The admission this year of six new permanent observers to the Arctic Council was a pivotal moment, in more ways than one.
In May this year, Japan, China, India, South Korea, Singapore and Italy were admitted as permanent observers to the Arctic Council—a forum bringing together the eight Arctic member states (United States, Canada, Norway, Denmark (via Greenland), Russia, Sweden, Finland and Iceland), indigenous Arctic populations, and other interested parties to discuss a range of issues posed in this unique region. Formed in 1996, the Council and its work has been attracting growing worldwide attention in the wake of the record low levels of sea ice coverage documented in the summer months of 2007—a record which itself was broken last year.
That five of the six new observers to the Council are Asian states reflects two developments: first, the great interest of these states in the commercial opportunities made possible by a transformed Arctic region; and second, the Council’s need to reinforce its position as the preeminent body for the discussion of Arctic matters. Taken together, these developments suggest that the future of Arctic affairs, both inside and outside the Council, is likely to be far more complex and far more influenced by Asian actors than has been the case to date.
The economics supporting the Asian observers’ interests in the Arctic are well known.
Increasingly long ice-free periods in the North West Passage (NWP) and the Northern Sea Route (NSR) due to the effects of climate change raise the prospect of a quicker and cheaper transit for Asian products destined for Europe than that currently provided by the Strait of Malacca and the Suez Canal.
In a speech given a few days after South Korea was accepted as an observer, its Vice-Minister for Foreign Affairs estimated that by using the NSR, travel time and distance between the shipping hub of Busan and Rotterdam would be reduced by about thirty per cent – leading him to refer to the new route as the “Silk Road of the Twenty-First Century.” Shipping in the other direction—from Europe to Asia via the NSR—has also begun, with the first Japanese-owned ship carrying Russian iron ore concentrate from the Kola Peninsula to China in 2011. Presently, China is attempting its first commercial transit of the NSR, expecting the journey time between Dalian and Rotterdam to be reduced to 35 days, instead of the usual 48 days. The dangers associated with the traditional Suez Canal route—namely, piracy around the Horn of Africa—only adds to the appeal of new Arctic shipping lanes, despite the considerable uncertainty that still surrounds their viability in one of the world’s harshest environments.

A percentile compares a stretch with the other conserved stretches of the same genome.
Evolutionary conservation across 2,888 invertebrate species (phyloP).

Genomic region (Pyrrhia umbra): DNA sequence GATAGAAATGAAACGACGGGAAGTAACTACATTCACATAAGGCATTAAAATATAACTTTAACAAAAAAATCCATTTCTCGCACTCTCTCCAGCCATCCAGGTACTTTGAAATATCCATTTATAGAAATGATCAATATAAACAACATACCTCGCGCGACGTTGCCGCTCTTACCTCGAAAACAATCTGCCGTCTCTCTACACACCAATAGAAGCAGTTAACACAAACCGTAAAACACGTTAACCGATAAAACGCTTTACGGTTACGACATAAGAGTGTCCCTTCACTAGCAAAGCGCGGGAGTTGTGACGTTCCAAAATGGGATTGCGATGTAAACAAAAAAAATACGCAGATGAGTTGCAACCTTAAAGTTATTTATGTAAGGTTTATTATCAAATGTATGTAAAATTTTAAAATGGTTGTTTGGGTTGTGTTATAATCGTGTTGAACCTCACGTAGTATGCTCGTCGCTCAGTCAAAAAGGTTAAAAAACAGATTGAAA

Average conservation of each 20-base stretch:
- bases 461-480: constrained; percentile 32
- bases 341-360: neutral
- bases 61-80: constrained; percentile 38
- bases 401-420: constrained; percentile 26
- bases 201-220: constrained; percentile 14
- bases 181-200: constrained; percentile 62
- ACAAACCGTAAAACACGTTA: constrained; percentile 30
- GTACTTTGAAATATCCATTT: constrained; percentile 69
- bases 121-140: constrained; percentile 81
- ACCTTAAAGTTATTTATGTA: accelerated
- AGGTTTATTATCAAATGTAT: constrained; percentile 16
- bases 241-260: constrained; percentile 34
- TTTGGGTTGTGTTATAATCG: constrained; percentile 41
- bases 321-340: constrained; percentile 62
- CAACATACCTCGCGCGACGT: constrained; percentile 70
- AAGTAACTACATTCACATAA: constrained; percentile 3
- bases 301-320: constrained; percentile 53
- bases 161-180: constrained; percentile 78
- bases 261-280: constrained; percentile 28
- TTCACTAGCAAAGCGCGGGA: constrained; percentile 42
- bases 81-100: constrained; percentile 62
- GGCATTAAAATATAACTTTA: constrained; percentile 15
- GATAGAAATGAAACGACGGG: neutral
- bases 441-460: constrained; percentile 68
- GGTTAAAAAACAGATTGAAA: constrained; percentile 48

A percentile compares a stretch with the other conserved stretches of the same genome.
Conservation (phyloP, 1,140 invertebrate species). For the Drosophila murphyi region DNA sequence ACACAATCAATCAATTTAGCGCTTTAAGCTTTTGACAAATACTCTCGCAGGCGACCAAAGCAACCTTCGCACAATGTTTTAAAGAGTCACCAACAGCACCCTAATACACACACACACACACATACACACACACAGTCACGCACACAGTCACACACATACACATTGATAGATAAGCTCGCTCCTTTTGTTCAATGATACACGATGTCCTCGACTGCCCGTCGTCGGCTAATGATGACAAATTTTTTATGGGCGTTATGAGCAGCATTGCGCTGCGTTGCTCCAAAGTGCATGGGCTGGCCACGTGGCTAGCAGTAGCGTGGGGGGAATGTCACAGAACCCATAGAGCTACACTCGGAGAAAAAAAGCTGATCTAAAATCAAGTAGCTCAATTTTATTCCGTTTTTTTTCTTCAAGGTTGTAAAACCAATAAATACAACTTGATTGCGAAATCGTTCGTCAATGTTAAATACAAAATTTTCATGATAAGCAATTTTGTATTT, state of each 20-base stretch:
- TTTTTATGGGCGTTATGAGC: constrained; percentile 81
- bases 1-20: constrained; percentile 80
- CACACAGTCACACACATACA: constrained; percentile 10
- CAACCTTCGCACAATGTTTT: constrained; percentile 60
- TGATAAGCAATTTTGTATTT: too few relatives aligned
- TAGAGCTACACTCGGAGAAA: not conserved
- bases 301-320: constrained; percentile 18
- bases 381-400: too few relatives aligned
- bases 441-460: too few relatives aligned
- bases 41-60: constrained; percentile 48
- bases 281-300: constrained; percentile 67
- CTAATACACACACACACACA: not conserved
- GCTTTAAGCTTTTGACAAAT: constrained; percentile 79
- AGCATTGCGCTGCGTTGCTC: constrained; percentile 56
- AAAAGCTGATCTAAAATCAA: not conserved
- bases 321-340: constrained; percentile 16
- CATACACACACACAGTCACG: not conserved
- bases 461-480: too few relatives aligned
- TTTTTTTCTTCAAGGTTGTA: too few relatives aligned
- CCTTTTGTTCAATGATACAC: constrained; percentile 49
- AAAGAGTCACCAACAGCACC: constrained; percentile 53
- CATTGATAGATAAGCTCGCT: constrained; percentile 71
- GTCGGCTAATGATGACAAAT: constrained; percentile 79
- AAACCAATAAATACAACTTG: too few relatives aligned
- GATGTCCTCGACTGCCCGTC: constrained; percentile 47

Should regular, commercial, maritime activity in the Arctic become a reality, then this is likely to be a mixed blessing for global shipping hubs such as Singapore and South Korea. On the one hand, less traffic to these hubs as companies increasingly choose to “go over the top” means the direct economic contribution gained from marine transport will drop. On the other, the expertise these states have in related areas—including port infrastructure management, ship-building, plus offshore and marine engineering—will itself count as a valuable resource, particularly for certain Arctic states with an eye on the burgeoning economic opportunities in the region, but with little up-to-date experience in these areas.
A second economic rationale underpinning Asian observers’ interest in the region is its resources.
The U.S. Geological Survey has estimated that the Arctic contains 30% of the world’s undiscovered reserves of natural gas, and 13% of its undiscovered oil. The same survey suggested around 84% of the Arctic’s estimated resources are located offshore. While global prices for these commodities remain high, there will be a strong incentive to explore recovery options despite the high cost and high risk involved.
Already this year, the China National Offshore Oil Corporation (CNOOC) has submitted a joint application with Eykon Energy to Icelandic authorities for a license to explore and produce oil and gas in Arctic waters. Other recent deals by Chinese companies in relation to oil, gas and mineral exploitation in Russia and Greenland have already been documented. Similarly, the state-owned Korea Resources Corporation (KORES) signed a memorandum of understanding in September of last year with Greenland to pursue joint ventures with respect to rare earth elements, tungsten and cobalt. The cash infusion and know-how provided by Asian states to local resource companies has made it possible for these projects to proceed, given the ongoing budgetary constraints faced by many Arctic and/or European governments in the wake of the global financial crisis. To the extent that such activities become important sources of revenue for Arctic states, then their domestic politics are also likely to reflect the growing influence of the partnering Asian states. The Diplomat Photo Credit: NASA Goddard Photo and Video